"By the end of March 2003, approximately 5 800 Canadians attended one of the more than 300 Burn It Smart workshops held in over 200 communities across Canada."
As part of its effort to promote awareness of sustainable transportation issues, Transport Canada funds projects through the Moving On Sustainable Transportation program. The program is guided by an advisory committee consisting of representatives from Transport Canada, Environment Canada, Health Canada, Public Works and Government Services Canada and the Air Transportation Association of Canada. Since the program's inception in September 1999, approximately $1.8 million has been allocated towards 57 sustainable transportation-focused projects that provide Canadians with practical information and tools for better application of sustainable transportation thinking to their daily lives.
Transport Canada's Advanced Technology Vehicles Program promotes the adoption of sustainable transportation technology to increase public understanding of advanced technology vehicles through inspections, vehicle testing and awareness-raising events. As of March 31, 2003, the department had acquired 87 advanced technology vehicles, conducted 352 vehicle evaluations and held 76 public awareness events. It is estimated that over 3.8 million Canadians were made aware of the Advanced Technology Vehicles Program through print media, television, radio, live Internet and major events such as auto shows, conferences and other public functions.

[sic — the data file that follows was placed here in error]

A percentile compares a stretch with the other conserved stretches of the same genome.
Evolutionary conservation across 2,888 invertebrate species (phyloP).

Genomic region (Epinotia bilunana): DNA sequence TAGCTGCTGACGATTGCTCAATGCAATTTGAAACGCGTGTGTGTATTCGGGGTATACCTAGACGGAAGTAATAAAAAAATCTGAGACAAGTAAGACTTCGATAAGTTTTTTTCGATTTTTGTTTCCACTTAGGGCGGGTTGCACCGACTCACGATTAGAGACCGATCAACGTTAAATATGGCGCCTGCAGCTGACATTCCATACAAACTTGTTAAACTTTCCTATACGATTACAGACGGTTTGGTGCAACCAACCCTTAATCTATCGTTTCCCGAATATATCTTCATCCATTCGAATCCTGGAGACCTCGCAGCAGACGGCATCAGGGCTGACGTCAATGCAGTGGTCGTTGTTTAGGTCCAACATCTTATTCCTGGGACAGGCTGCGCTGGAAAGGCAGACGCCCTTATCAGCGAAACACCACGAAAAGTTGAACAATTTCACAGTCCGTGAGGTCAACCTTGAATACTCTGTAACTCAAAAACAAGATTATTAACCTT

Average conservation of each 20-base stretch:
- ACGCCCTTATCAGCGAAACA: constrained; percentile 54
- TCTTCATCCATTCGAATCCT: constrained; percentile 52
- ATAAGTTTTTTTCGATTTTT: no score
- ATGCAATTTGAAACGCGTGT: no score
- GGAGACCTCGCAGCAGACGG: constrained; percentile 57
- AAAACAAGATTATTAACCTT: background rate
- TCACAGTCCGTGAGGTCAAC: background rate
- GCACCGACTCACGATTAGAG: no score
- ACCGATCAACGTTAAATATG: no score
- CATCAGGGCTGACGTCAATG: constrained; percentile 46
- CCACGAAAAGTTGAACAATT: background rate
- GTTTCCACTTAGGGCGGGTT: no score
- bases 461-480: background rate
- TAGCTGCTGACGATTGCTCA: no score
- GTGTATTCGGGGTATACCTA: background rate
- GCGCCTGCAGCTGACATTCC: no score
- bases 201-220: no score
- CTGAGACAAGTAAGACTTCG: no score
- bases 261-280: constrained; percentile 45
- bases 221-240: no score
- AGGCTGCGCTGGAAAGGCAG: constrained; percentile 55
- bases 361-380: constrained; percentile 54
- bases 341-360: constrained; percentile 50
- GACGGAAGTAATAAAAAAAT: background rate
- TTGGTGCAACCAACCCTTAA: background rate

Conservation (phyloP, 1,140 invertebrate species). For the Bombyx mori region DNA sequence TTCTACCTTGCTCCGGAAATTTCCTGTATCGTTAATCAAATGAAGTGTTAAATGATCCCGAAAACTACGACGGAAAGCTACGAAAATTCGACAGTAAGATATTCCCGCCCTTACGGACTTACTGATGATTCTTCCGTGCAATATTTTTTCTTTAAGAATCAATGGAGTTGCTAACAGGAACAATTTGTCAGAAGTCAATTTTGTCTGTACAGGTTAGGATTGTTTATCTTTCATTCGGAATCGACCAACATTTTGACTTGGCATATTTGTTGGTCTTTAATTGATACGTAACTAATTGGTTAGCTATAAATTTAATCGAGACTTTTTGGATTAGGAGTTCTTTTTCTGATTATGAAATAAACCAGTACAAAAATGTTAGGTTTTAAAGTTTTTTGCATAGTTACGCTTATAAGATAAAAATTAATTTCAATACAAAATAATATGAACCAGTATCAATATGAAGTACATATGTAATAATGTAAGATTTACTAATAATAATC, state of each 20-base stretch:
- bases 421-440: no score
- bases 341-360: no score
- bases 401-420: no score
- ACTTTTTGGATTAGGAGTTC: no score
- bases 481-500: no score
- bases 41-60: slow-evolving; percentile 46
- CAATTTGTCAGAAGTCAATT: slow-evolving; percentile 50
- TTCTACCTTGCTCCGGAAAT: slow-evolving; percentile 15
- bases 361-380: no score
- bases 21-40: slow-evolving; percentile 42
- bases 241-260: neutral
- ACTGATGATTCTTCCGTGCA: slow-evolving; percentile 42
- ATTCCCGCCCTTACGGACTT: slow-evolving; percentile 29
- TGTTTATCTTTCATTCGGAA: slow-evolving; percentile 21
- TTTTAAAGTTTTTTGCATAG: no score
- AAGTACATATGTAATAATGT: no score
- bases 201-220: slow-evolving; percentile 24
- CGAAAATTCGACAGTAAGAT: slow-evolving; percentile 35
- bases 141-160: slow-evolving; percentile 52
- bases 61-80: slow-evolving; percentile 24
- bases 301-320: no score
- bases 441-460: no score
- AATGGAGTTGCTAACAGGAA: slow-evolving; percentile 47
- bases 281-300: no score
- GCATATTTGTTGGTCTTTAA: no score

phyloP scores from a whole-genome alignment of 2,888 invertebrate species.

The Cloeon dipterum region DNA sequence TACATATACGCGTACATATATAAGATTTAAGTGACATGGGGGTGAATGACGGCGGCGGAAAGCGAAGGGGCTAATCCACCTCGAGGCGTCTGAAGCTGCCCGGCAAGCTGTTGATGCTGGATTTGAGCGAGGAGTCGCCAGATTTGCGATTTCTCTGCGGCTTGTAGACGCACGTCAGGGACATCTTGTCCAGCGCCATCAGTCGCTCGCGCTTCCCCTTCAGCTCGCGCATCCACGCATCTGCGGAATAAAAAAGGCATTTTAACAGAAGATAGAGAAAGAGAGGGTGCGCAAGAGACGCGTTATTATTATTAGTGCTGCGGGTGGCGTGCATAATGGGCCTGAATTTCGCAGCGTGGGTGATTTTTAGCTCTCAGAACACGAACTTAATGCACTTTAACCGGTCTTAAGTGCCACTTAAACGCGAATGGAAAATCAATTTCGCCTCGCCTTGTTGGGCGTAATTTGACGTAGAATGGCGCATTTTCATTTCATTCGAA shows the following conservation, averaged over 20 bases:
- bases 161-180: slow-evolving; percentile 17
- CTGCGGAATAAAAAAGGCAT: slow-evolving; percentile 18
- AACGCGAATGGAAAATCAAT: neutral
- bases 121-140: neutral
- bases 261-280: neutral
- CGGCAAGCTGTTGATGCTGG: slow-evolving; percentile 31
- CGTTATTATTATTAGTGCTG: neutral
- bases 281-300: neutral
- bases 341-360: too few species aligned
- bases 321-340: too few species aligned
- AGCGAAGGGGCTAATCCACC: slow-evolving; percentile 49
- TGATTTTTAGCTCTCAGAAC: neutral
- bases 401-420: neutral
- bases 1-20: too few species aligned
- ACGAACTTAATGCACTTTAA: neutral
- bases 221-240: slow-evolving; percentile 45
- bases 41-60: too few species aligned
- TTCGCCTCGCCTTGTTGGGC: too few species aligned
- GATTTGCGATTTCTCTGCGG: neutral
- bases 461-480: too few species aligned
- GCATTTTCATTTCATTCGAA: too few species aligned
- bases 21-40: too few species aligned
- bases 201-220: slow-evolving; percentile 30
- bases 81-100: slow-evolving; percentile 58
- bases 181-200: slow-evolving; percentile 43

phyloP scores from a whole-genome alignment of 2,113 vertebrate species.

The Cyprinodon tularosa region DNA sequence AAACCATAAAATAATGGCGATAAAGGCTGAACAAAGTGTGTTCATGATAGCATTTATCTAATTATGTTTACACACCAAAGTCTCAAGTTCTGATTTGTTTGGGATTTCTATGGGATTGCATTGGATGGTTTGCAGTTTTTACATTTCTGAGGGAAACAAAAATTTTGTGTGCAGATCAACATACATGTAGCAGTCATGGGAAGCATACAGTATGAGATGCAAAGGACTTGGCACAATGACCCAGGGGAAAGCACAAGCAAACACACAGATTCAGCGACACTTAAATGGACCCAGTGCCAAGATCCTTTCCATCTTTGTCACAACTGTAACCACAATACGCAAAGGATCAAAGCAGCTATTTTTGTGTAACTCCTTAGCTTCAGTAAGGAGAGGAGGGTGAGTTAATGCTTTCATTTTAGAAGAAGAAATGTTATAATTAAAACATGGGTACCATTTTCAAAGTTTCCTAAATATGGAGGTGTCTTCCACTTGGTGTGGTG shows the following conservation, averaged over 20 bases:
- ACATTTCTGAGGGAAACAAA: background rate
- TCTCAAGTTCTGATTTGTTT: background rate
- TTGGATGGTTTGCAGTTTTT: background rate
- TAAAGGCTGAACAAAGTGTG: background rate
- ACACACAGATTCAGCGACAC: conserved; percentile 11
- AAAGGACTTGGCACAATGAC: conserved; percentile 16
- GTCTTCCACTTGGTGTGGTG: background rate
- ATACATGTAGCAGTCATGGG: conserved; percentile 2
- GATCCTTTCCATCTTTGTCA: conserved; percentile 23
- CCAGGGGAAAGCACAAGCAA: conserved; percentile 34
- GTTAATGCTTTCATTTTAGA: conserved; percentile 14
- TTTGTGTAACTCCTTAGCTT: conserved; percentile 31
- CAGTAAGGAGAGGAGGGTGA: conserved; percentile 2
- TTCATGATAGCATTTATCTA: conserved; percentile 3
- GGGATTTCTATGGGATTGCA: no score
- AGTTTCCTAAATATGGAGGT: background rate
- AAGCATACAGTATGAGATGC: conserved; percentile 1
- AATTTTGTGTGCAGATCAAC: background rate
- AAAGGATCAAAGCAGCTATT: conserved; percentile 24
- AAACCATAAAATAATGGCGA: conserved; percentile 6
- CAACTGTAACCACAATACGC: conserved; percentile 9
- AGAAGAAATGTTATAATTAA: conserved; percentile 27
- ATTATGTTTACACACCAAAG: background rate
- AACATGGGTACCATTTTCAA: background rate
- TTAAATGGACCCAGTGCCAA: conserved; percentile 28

Eastern Charlotte Waterways Inc., in New Brunswick, has successfully reopened Letang Harbour, a site that has been closed since the 1960s due to unacceptable bacteriological water quality, for commercial and recreational clam digging. This was accomplished through joint cooperation with the local clam diggers association, municipalities and federal and provincial agencies by reducing the inputs of sewage into the harbour by taking steps to educate the public and monitor, prevent and control possible problems in the harbour. Eastern Charlotte Waterways Inc. won the New Brunswick Leadership Award last fiscal year for its ongoing efforts to maintain the natural environment of Letang Harbour.
"In 2002, the Ecology Action Centre, with the help of the Environment Canada Clinic Team, organized a vehicle emissions testing clinic in Halifax."
The Community Animation Program is a joint initiative of Health Canada and Environment Canada to contribute to the sustainability and health of Canadian communities. In 2002-2003, the Community Animation Program supported several initiatives in Quebec. For example, in the area of Saguenay-Lac St-Jean, efforts are under way to reach and encourage over 8 600 people to adopt practices that reduce energy use and solid waste. In the Eastern Townships, efforts are focused on encouraging drivers to reduce idling time and municipal officials to adopt anti-idling by-laws. In the Beauport River area, youth are becoming involved in the preservation of water resources.
In 2002, the Ecology Action Centre, with the help of the Environment Canada Clinic Team, organized a vehicle emissions testing clinic in Halifax. The clinics are an opportunity to survey motorists on driving habits, maintenance practices and awareness of the environmental effects of emissions and idling. Of the 341 vehicles tested, 309 (90.6%) passed the emissions test, while 25 (7.3%) exceeded either the hydrocarbon or carbon monoxide limits. Also in 2002, Environment Canada conducted 30 separate clinics across Canada, testing more than 5 900 vehicles, while the Miramichi River Environmental Assessment Committee hosted a vehicle emissions clinic with the New Brunswick Lung Association to promote cleaner car emissions and better mileage through tire inflation. In all cases, those whose vehicles failed the emissions test were given information on what might be causing the high emissions and were encouraged to have the vehicles repaired.